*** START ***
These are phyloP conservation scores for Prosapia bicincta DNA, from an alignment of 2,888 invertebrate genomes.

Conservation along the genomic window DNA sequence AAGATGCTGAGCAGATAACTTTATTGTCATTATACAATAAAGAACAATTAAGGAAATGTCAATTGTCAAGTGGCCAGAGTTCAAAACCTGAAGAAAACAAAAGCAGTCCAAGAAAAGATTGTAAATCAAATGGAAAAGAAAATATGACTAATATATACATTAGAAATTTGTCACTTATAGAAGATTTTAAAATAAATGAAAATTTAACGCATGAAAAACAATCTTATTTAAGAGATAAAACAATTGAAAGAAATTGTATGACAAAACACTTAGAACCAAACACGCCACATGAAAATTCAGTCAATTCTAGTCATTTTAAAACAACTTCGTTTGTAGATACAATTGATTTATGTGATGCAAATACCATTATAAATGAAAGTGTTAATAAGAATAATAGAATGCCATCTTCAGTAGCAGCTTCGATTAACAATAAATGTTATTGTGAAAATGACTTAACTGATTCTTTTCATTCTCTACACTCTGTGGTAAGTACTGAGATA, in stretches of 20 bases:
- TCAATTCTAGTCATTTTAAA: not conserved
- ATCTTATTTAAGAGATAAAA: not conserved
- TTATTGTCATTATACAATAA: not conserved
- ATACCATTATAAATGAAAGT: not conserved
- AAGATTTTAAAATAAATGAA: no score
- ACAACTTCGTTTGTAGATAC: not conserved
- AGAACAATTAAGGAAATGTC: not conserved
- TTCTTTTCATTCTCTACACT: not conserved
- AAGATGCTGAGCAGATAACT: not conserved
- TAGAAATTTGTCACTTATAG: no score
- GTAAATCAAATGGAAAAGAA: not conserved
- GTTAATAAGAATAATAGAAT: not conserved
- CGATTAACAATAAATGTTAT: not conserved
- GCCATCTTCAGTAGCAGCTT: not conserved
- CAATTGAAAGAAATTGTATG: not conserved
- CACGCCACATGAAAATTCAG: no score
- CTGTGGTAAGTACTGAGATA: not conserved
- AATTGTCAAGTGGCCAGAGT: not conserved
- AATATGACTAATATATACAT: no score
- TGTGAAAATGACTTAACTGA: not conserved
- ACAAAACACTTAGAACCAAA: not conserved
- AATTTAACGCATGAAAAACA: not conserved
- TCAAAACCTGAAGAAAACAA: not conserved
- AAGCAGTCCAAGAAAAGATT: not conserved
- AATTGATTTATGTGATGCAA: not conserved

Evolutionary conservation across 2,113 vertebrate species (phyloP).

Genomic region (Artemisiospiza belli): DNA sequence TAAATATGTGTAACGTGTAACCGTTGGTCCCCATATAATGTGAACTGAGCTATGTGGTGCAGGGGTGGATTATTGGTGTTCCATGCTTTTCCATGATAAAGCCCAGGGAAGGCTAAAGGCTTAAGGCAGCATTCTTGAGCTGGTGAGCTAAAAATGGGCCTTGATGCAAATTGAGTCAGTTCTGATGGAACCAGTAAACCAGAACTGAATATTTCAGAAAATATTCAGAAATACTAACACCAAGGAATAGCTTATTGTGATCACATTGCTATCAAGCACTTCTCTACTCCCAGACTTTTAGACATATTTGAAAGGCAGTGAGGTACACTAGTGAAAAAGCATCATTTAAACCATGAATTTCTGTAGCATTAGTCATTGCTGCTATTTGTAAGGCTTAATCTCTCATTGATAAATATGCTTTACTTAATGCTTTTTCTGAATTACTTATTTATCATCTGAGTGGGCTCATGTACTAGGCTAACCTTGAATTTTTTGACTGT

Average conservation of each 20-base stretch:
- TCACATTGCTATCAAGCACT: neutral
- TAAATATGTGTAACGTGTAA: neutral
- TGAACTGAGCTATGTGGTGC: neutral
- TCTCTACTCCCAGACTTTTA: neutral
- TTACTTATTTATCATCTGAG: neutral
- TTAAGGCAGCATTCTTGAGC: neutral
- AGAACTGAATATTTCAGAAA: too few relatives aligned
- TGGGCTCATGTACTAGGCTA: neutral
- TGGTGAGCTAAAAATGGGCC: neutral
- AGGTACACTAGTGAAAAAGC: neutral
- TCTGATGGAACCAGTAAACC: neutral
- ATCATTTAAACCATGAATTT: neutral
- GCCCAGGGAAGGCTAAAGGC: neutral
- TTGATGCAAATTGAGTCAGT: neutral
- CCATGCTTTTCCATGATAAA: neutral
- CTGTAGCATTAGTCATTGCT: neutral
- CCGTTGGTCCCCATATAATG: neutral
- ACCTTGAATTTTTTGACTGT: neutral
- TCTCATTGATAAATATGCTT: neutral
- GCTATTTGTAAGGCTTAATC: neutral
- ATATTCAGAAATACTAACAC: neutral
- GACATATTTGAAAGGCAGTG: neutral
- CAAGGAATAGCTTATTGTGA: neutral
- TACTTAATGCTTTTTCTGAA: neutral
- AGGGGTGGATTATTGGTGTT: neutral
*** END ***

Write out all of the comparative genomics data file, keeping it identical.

These are phyloP conservation scores for Prosapia bicincta DNA, from an alignment of 2,888 invertebrate genomes.

Conservation along the genomic window DNA sequence AAGATGCTGAGCAGATAACTTTATTGTCATTATACAATAAAGAACAATTAAGGAAATGTCAATTGTCAAGTGGCCAGAGTTCAAAACCTGAAGAAAACAAAAGCAGTCCAAGAAAAGATTGTAAATCAAATGGAAAAGAAAATATGACTAATATATACATTAGAAATTTGTCACTTATAGAAGATTTTAAAATAAATGAAAATTTAACGCATGAAAAACAATCTTATTTAAGAGATAAAACAATTGAAAGAAATTGTATGACAAAACACTTAGAACCAAACACGCCACATGAAAATTCAGTCAATTCTAGTCATTTTAAAACAACTTCGTTTGTAGATACAATTGATTTATGTGATGCAAATACCATTATAAATGAAAGTGTTAATAAGAATAATAGAATGCCATCTTCAGTAGCAGCTTCGATTAACAATAAATGTTATTGTGAAAATGACTTAACTGATTCTTTTCATTCTCTACACTCTGTGGTAAGTACTGAGATA, in stretches of 20 bases:
- TCAATTCTAGTCATTTTAAA: not conserved
- ATCTTATTTAAGAGATAAAA: not conserved
- TTATTGTCATTATACAATAA: not conserved
- ATACCATTATAAATGAAAGT: not conserved
- AAGATTTTAAAATAAATGAA: no score
- ACAACTTCGTTTGTAGATAC: not conserved
- AGAACAATTAAGGAAATGTC: not conserved
- TTCTTTTCATTCTCTACACT: not conserved
- AAGATGCTGAGCAGATAACT: not conserved
- TAGAAATTTGTCACTTATAG: no score
- GTAAATCAAATGGAAAAGAA: not conserved
- GTTAATAAGAATAATAGAAT: not conserved
- CGATTAACAATAAATGTTAT: not conserved
- GCCATCTTCAGTAGCAGCTT: not conserved
- CAATTGAAAGAAATTGTATG: not conserved
- CACGCCACATGAAAATTCAG: no score
- CTGTGGTAAGTACTGAGATA: not conserved
- AATTGTCAAGTGGCCAGAGT: not conserved
- AATATGACTAATATATACAT: no score
- TGTGAAAATGACTTAACTGA: not conserved
- ACAAAACACTTAGAACCAAA: not conserved
- AATTTAACGCATGAAAAACA: not conserved
- TCAAAACCTGAAGAAAACAA: not conserved
- AAGCAGTCCAAGAAAAGATT: not conserved
- AATTGATTTATGTGATGCAA: not conserved

Evolutionary conservation across 2,113 vertebrate species (phyloP).

Genomic region (Artemisiospiza belli): DNA sequence TAAATATGTGTAACGTGTAACCGTTGGTCCCCATATAATGTGAACTGAGCTATGTGGTGCAGGGGTGGATTATTGGTGTTCCATGCTTTTCCATGATAAAGCCCAGGGAAGGCTAAAGGCTTAAGGCAGCATTCTTGAGCTGGTGAGCTAAAAATGGGCCTTGATGCAAATTGAGTCAGTTCTGATGGAACCAGTAAACCAGAACTGAATATTTCAGAAAATATTCAGAAATACTAACACCAAGGAATAGCTTATTGTGATCACATTGCTATCAAGCACTTCTCTACTCCCAGACTTTTAGACATATTTGAAAGGCAGTGAGGTACACTAGTGAAAAAGCATCATTTAAACCATGAATTTCTGTAGCATTAGTCATTGCTGCTATTTGTAAGGCTTAATCTCTCATTGATAAATATGCTTTACTTAATGCTTTTTCTGAATTACTTATTTATCATCTGAGTGGGCTCATGTACTAGGCTAACCTTGAATTTTTTGACTGT

Average conservation of each 20-base stretch:
- TCACATTGCTATCAAGCACT: neutral
- TAAATATGTGTAACGTGTAA: neutral
- TGAACTGAGCTATGTGGTGC: neutral
- TCTCTACTCCCAGACTTTTA: neutral
- TTACTTATTTATCATCTGAG: neutral
- TTAAGGCAGCATTCTTGAGC: neutral
- AGAACTGAATATTTCAGAAA: too few relatives aligned
- TGGGCTCATGTACTAGGCTA: neutral
- TGGTGAGCTAAAAATGGGCC: neutral
- AGGTACACTAGTGAAAAAGC: neutral
- TCTGATGGAACCAGTAAACC: neutral
- ATCATTTAAACCATGAATTT: neutral
- GCCCAGGGAAGGCTAAAGGC: neutral
- TTGATGCAAATTGAGTCAGT: neutral
- CCATGCTTTTCCATGATAAA: neutral
- CTGTAGCATTAGTCATTGCT: neutral
- CCGTTGGTCCCCATATAATG: neutral
- ACCTTGAATTTTTTGACTGT: neutral
- TCTCATTGATAAATATGCTT: neutral
- GCTATTTGTAAGGCTTAATC: neutral
- ATATTCAGAAATACTAACAC: neutral
- GACATATTTGAAAGGCAGTG: neutral
- CAAGGAATAGCTTATTGTGA: neutral
- TACTTAATGCTTTTTCTGAA: neutral
- AGGGGTGGATTATTGGTGTT: neutral